Born with an horrifying Affinity to blood, Anastacya Mikhailov has never believed herself to be anything more than a monster. Her curse rings true when an accident in the dead of the night results in the death of her father, the Emperor of Cyrilia — and she is sentenced for his murder.

But Ana knows what she saw that night: the scent of poison in Papa’s blood, and the face of a murderer vanishing into the dark.

Alone, hunted, and on the run, Ana makes a bargain with Ramson Quicktongue, a handsome yet dangerous underground crime lord: help her find the true murderer and clear her name in exchange for her alliance.

When Ana’s search lands her in the lair of the most powerful slave trader in the Empire, she uncovers a horrifying truth. A new monarch stands poised to lead the empire to a path of hatred and divisiveness, and Ana must stop her before Cyrilia falls to darkness. But first, she must come to terms with the monster she thinks she is and the heir she was destined to be.

In a world where the princess is the monster, oppression is blind to skin color, and good and evil exist in shades of gray… comes a dark Anastasia retelling that explores love, loss, fear, and divisiveness, and how ultimately it is our choices that define who we are.



The Merciful Crow is a YA fantasy! And that cover was an instant addition to my list of obsessions. yup, I make a lot of lists. The three main characters sound so interesting to me, I feel like I’ll fall in love with them all.

The author has said that there isn’t a love triangle (YAY) and that Jasimir is gay (YAY) and that the romance is a slow burn (DOUBLE YAY), and those are the three things I needed to know before willing to sell my soul in return for this book. That reminds me: extra points for LGBTQ representation!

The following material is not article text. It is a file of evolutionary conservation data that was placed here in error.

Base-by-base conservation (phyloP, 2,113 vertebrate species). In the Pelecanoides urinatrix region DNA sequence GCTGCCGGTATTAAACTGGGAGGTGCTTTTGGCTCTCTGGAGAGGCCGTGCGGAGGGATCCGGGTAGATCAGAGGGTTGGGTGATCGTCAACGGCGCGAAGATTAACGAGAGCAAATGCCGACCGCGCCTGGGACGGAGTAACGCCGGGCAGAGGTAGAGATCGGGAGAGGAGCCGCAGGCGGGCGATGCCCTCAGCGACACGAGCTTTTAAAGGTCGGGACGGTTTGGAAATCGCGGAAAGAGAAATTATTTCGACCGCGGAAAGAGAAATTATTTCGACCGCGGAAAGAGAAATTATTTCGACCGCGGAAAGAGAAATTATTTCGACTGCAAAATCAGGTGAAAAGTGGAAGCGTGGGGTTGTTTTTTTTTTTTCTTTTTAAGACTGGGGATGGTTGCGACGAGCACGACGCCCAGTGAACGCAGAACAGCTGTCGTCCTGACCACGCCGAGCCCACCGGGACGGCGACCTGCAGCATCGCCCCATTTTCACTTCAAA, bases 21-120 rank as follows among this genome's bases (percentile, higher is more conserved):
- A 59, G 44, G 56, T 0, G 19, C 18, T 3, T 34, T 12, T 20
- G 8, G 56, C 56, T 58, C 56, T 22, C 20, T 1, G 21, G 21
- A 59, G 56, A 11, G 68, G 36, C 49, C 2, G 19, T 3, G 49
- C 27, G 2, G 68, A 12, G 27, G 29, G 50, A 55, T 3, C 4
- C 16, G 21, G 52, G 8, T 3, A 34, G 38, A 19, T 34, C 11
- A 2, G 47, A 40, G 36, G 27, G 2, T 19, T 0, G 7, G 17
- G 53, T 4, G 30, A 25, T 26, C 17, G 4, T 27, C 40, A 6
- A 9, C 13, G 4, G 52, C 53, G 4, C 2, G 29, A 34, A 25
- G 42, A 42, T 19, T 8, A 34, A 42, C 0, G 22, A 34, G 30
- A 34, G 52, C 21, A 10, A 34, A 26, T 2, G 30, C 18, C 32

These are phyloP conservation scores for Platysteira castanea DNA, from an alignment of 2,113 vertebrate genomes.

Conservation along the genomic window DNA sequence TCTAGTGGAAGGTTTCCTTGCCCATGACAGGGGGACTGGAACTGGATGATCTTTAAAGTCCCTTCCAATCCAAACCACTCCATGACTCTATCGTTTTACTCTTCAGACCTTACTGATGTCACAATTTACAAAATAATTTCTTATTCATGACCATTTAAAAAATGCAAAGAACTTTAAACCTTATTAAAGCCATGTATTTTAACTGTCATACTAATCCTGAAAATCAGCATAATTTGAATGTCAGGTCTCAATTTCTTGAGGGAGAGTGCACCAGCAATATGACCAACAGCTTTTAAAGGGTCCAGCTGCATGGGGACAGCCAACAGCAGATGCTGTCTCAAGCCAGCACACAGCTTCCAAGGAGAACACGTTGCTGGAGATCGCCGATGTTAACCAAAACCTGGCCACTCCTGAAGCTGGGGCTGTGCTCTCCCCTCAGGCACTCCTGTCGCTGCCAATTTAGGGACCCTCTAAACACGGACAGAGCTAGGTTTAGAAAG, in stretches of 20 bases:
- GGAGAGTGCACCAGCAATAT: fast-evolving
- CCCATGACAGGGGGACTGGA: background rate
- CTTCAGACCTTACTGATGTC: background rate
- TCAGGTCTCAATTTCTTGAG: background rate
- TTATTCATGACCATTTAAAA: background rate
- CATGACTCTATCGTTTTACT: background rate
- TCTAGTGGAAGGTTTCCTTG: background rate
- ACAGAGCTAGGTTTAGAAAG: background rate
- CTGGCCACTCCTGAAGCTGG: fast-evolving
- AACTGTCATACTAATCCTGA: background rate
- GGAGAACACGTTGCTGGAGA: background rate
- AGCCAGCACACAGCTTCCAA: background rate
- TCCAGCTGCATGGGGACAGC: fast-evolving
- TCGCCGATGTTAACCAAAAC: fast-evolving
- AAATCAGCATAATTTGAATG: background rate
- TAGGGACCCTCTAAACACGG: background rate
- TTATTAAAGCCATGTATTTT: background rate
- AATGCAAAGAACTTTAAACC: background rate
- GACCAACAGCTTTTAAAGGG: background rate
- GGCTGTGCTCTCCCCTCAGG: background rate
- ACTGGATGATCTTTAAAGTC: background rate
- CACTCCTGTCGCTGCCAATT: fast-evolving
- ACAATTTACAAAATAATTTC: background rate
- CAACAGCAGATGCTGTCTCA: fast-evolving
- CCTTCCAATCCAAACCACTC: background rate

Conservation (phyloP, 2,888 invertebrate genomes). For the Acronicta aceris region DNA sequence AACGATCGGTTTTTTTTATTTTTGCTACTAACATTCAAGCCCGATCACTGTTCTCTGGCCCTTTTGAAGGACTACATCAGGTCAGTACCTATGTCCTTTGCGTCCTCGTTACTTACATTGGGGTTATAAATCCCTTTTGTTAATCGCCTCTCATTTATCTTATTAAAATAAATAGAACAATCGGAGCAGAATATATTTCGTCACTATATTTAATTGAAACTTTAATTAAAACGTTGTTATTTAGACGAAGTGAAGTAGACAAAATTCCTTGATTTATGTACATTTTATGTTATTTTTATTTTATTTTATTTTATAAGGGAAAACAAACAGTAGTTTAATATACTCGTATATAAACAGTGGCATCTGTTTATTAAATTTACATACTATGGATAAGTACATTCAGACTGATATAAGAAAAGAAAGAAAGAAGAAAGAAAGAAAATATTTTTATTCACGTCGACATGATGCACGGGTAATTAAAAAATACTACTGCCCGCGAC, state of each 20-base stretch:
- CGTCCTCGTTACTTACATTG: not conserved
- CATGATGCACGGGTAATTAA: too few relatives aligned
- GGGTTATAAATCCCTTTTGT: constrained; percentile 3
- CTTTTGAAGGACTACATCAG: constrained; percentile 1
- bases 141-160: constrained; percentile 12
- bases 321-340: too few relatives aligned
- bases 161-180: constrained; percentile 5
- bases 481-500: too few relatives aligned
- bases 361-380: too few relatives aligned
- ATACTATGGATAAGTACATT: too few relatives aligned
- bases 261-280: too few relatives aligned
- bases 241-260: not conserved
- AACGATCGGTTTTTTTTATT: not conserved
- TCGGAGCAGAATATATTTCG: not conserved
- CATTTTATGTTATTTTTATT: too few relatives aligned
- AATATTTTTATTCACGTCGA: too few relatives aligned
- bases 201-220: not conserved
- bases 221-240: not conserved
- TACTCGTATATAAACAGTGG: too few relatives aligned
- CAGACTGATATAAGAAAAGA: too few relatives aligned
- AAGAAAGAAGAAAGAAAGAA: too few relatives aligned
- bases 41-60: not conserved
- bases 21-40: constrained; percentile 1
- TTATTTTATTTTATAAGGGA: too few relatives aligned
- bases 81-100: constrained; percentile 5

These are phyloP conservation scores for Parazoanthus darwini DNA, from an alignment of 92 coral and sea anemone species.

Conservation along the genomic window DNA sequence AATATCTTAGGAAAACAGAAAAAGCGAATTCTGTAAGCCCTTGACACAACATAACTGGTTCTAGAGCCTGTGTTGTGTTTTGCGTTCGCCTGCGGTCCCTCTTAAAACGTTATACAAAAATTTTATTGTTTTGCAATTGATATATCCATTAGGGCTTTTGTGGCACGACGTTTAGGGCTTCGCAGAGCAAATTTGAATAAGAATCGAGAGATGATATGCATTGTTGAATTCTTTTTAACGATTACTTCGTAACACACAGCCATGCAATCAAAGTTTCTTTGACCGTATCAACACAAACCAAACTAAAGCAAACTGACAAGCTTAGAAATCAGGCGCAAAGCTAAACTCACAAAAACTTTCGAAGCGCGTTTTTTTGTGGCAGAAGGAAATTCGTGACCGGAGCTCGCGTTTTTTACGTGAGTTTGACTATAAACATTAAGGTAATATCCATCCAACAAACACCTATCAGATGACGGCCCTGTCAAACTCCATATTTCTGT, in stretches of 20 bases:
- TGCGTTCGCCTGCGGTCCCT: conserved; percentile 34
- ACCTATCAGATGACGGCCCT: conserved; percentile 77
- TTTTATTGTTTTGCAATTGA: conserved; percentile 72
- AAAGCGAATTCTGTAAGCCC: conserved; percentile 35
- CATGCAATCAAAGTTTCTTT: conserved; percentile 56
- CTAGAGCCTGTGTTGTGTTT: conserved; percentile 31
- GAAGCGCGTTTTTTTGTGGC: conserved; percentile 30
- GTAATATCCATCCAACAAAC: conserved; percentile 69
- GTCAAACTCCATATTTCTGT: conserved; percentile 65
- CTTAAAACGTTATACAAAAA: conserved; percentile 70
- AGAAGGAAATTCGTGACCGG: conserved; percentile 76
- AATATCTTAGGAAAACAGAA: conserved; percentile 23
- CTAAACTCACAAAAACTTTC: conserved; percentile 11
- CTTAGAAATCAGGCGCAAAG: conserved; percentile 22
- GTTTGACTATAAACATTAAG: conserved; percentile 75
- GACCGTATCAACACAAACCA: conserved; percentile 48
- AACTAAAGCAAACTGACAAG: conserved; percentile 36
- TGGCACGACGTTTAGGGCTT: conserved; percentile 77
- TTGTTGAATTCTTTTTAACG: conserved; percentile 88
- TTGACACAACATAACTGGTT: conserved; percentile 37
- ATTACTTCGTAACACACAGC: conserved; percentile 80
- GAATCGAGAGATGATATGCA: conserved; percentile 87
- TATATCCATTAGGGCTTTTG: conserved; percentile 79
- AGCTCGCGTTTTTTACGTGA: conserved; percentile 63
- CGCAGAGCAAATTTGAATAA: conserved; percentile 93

“Pa was taking too long to cut the boys’ throats.” That’s the first line of the book as stated by Sabrina The Trash Queen (a Goodreads user) and…that’s exactly the kind of story openers that I like.

Another little thing that might not be important to many but is super important to me: Shaun David Hutchinson has marked this debut novel as to-read and yeah, now I DEFINITELY need to read this one.

A future chieftain

Fie abides by one rule: look after your own. Her Crow caste of undertakers and mercy-killers takes more abuse than coin, but when they’re called to collect royal dead, she’s hoping they’ll find the payout of a lifetime.

A fugitive prince

When Crown Prince Jasimir turns out to have faked his death, Fie’s ready to cut her losses—and perhaps his throat. But he offers a wager that she can’t refuse: protect him from a ruthless queen, and he’ll protect the Crows when he reigns.

A too-cunning bodyguard

Hawk warrior Tavin has always put Jas’s life before his, magically assuming the prince’s appearance and shadowing his every step. But what happens when Tavin begins to want something to call his own?



The Last 8 is pitched as perfect for fans of The Fifth Wave and yours truly is a fan right here. Like I’ve already mentioned in this post and several other times how much I love science fiction, no one should be surprised to see this book in my list of most-anticipated since it’s set in an apocalyptic situation and involves alien invasion.

That cover is so sci-fi, I can’t even. It takes me back to the time when YA sci-fi really took off [The Maze Runner, The Fifth Wave, The Hunger Games, Divergent] and if you’re like me who’s looking for some good nostalgia, you have to add this to your TBR.

Also, this book has been added to queer lists so yay for LGBTQ representation! And the main protagonist is Latinx so doubly yay for POC character!

A high-stakes survival story about eight teenagers who outlive an alien attack—perfect for fans of The 5th Wave 

Clover Martinez has always been a survivor, which is the only reason she isn’t among the dead when aliens invade and destroy Earth as she knows it. 

When Clover hears an inexplicable radio message, she’s shocked to learn there are other survivors—and that they’re all at the former Area 51. When she arrives, she’s greeted by a band of misfits who call themselves The Last Teenagers on Earth.

Only they aren’t the ragtag group of heroes Clover was expecting. The group seems more interested in hiding than fighting back, and Clover starts to wonder if she was better off alone. But then she finds a hidden spaceship, and she doesn’t know what to believe…or who to trust.